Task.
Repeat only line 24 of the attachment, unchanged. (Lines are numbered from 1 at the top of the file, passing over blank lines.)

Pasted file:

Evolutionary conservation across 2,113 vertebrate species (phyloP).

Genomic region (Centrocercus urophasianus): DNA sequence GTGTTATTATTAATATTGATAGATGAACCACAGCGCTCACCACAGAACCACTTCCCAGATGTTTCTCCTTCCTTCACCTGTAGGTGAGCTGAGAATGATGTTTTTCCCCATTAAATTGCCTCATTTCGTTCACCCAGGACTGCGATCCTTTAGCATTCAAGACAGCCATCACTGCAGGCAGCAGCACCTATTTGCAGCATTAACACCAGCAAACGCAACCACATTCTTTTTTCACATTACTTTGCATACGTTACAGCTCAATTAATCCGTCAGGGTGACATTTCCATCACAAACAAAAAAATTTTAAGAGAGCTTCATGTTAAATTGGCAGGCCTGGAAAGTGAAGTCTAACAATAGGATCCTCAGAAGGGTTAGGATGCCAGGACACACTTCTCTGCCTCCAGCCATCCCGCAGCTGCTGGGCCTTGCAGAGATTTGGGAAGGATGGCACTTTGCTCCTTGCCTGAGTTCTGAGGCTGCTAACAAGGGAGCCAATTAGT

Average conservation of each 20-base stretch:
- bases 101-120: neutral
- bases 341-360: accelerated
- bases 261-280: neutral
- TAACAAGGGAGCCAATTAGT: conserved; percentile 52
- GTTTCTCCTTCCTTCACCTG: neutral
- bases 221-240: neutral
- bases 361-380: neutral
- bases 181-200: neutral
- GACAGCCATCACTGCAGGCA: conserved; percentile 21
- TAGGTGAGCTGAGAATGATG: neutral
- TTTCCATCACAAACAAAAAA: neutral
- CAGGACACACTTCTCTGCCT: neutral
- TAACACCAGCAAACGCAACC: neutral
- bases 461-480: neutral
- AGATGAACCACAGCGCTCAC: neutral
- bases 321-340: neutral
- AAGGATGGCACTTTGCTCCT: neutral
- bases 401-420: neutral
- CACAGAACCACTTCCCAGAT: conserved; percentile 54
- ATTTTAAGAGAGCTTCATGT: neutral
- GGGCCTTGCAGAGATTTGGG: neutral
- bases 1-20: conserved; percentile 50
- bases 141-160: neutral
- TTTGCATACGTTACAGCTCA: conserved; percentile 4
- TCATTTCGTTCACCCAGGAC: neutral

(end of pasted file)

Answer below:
- GGGCCTTGCAGAGATTTGGG: neutral